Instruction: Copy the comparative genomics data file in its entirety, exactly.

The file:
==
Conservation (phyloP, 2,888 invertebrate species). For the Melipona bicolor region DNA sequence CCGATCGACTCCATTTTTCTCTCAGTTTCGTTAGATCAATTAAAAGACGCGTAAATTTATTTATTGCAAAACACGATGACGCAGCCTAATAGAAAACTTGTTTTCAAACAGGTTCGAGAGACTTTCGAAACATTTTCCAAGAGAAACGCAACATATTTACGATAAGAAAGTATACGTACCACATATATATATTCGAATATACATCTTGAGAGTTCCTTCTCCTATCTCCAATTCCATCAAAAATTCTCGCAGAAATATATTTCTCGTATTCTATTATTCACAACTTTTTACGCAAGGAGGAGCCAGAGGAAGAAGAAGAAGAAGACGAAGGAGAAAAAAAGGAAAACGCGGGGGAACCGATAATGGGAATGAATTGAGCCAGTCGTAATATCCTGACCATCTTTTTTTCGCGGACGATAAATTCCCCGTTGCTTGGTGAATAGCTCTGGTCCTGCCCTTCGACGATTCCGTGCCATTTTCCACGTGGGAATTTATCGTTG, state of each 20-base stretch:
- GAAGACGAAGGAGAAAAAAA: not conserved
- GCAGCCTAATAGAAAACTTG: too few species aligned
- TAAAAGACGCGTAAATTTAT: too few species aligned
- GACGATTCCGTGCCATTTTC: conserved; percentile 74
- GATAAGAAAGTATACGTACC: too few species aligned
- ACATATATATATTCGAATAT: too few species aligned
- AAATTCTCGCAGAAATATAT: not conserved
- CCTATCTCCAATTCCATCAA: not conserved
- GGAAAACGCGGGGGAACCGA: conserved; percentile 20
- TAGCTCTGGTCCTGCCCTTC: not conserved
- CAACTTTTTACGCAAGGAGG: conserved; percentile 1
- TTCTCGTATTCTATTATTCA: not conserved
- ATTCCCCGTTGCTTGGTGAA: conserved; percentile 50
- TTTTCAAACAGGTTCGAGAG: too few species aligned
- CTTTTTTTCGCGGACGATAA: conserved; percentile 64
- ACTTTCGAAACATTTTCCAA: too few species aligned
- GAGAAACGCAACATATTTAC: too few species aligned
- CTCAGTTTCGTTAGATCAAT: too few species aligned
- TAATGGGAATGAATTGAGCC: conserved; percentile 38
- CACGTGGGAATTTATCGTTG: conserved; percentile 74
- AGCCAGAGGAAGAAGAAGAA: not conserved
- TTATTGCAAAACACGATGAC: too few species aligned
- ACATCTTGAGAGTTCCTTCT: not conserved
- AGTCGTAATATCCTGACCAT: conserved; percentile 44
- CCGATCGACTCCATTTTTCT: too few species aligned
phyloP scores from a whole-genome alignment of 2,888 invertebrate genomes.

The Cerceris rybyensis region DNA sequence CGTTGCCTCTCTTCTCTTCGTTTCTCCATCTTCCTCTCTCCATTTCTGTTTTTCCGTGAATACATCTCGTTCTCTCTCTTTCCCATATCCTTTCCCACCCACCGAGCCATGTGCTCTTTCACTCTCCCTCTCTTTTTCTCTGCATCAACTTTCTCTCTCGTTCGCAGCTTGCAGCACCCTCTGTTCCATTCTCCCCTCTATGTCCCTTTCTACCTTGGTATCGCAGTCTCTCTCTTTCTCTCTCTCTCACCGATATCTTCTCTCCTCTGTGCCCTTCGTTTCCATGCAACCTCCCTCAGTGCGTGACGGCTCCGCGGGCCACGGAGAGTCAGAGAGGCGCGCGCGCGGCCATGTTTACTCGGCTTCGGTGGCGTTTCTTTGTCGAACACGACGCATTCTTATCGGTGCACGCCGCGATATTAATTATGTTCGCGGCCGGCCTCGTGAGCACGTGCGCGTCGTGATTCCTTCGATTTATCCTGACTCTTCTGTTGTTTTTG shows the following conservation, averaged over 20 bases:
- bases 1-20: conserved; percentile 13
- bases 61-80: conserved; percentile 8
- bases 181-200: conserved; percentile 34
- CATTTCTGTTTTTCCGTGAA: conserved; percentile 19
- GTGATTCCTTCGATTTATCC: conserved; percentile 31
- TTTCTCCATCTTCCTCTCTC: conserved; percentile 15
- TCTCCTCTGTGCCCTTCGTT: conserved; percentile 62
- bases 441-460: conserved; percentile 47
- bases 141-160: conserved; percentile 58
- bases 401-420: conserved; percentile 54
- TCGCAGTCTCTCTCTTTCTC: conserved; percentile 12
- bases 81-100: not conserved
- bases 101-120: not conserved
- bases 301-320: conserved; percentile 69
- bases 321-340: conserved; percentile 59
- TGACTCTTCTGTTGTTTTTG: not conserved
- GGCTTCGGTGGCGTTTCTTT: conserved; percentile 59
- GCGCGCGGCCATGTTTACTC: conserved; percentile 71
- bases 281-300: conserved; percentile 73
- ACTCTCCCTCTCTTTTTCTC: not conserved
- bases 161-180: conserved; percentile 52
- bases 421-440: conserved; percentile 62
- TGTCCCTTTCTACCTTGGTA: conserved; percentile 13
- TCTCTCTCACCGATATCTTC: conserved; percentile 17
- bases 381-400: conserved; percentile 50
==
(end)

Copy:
Conservation (phyloP, 2,888 invertebrate species). For the Melipona bicolor region DNA sequence CCGATCGACTCCATTTTTCTCTCAGTTTCGTTAGATCAATTAAAAGACGCGTAAATTTATTTATTGCAAAACACGATGACGCAGCCTAATAGAAAACTTGTTTTCAAACAGGTTCGAGAGACTTTCGAAACATTTTCCAAGAGAAACGCAACATATTTACGATAAGAAAGTATACGTACCACATATATATATTCGAATATACATCTTGAGAGTTCCTTCTCCTATCTCCAATTCCATCAAAAATTCTCGCAGAAATATATTTCTCGTATTCTATTATTCACAACTTTTTACGCAAGGAGGAGCCAGAGGAAGAAGAAGAAGAAGACGAAGGAGAAAAAAAGGAAAACGCGGGGGAACCGATAATGGGAATGAATTGAGCCAGTCGTAATATCCTGACCATCTTTTTTTCGCGGACGATAAATTCCCCGTTGCTTGGTGAATAGCTCTGGTCCTGCCCTTCGACGATTCCGTGCCATTTTCCACGTGGGAATTTATCGTTG, state of each 20-base stretch:
- GAAGACGAAGGAGAAAAAAA: not conserved
- GCAGCCTAATAGAAAACTTG: too few species aligned
- TAAAAGACGCGTAAATTTAT: too few species aligned
- GACGATTCCGTGCCATTTTC: conserved; percentile 74
- GATAAGAAAGTATACGTACC: too few species aligned
- ACATATATATATTCGAATAT: too few species aligned
- AAATTCTCGCAGAAATATAT: not conserved
- CCTATCTCCAATTCCATCAA: not conserved
- GGAAAACGCGGGGGAACCGA: conserved; percentile 20
- TAGCTCTGGTCCTGCCCTTC: not conserved
- CAACTTTTTACGCAAGGAGG: conserved; percentile 1
- TTCTCGTATTCTATTATTCA: not conserved
- ATTCCCCGTTGCTTGGTGAA: conserved; percentile 50
- TTTTCAAACAGGTTCGAGAG: too few species aligned
- CTTTTTTTCGCGGACGATAA: conserved; percentile 64
- ACTTTCGAAACATTTTCCAA: too few species aligned
- GAGAAACGCAACATATTTAC: too few species aligned
- CTCAGTTTCGTTAGATCAAT: too few species aligned
- TAATGGGAATGAATTGAGCC: conserved; percentile 38
- CACGTGGGAATTTATCGTTG: conserved; percentile 74
- AGCCAGAGGAAGAAGAAGAA: not conserved
- TTATTGCAAAACACGATGAC: too few species aligned
- ACATCTTGAGAGTTCCTTCT: not conserved
- AGTCGTAATATCCTGACCAT: conserved; percentile 44
- CCGATCGACTCCATTTTTCT: too few species aligned
phyloP scores from a whole-genome alignment of 2,888 invertebrate genomes.

The Cerceris rybyensis region DNA sequence CGTTGCCTCTCTTCTCTTCGTTTCTCCATCTTCCTCTCTCCATTTCTGTTTTTCCGTGAATACATCTCGTTCTCTCTCTTTCCCATATCCTTTCCCACCCACCGAGCCATGTGCTCTTTCACTCTCCCTCTCTTTTTCTCTGCATCAACTTTCTCTCTCGTTCGCAGCTTGCAGCACCCTCTGTTCCATTCTCCCCTCTATGTCCCTTTCTACCTTGGTATCGCAGTCTCTCTCTTTCTCTCTCTCTCACCGATATCTTCTCTCCTCTGTGCCCTTCGTTTCCATGCAACCTCCCTCAGTGCGTGACGGCTCCGCGGGCCACGGAGAGTCAGAGAGGCGCGCGCGCGGCCATGTTTACTCGGCTTCGGTGGCGTTTCTTTGTCGAACACGACGCATTCTTATCGGTGCACGCCGCGATATTAATTATGTTCGCGGCCGGCCTCGTGAGCACGTGCGCGTCGTGATTCCTTCGATTTATCCTGACTCTTCTGTTGTTTTTG shows the following conservation, averaged over 20 bases:
- bases 1-20: conserved; percentile 13
- bases 61-80: conserved; percentile 8
- bases 181-200: conserved; percentile 34
- CATTTCTGTTTTTCCGTGAA: conserved; percentile 19
- GTGATTCCTTCGATTTATCC: conserved; percentile 31
- TTTCTCCATCTTCCTCTCTC: conserved; percentile 15
- TCTCCTCTGTGCCCTTCGTT: conserved; percentile 62
- bases 441-460: conserved; percentile 47
- bases 141-160: conserved; percentile 58
- bases 401-420: conserved; percentile 54
- TCGCAGTCTCTCTCTTTCTC: conserved; percentile 12
- bases 81-100: not conserved
- bases 101-120: not conserved
- bases 301-320: conserved; percentile 69
- bases 321-340: conserved; percentile 59
- TGACTCTTCTGTTGTTTTTG: not conserved
- GGCTTCGGTGGCGTTTCTTT: conserved; percentile 59
- GCGCGCGGCCATGTTTACTC: conserved; percentile 71
- bases 281-300: conserved; percentile 73
- ACTCTCCCTCTCTTTTTCTC: not conserved
- bases 161-180: conserved; percentile 52
- bases 421-440: conserved; percentile 62
- TGTCCCTTTCTACCTTGGTA: conserved; percentile 13
- TCTCTCTCACCGATATCTTC: conserved; percentile 17
- bases 381-400: conserved; percentile 50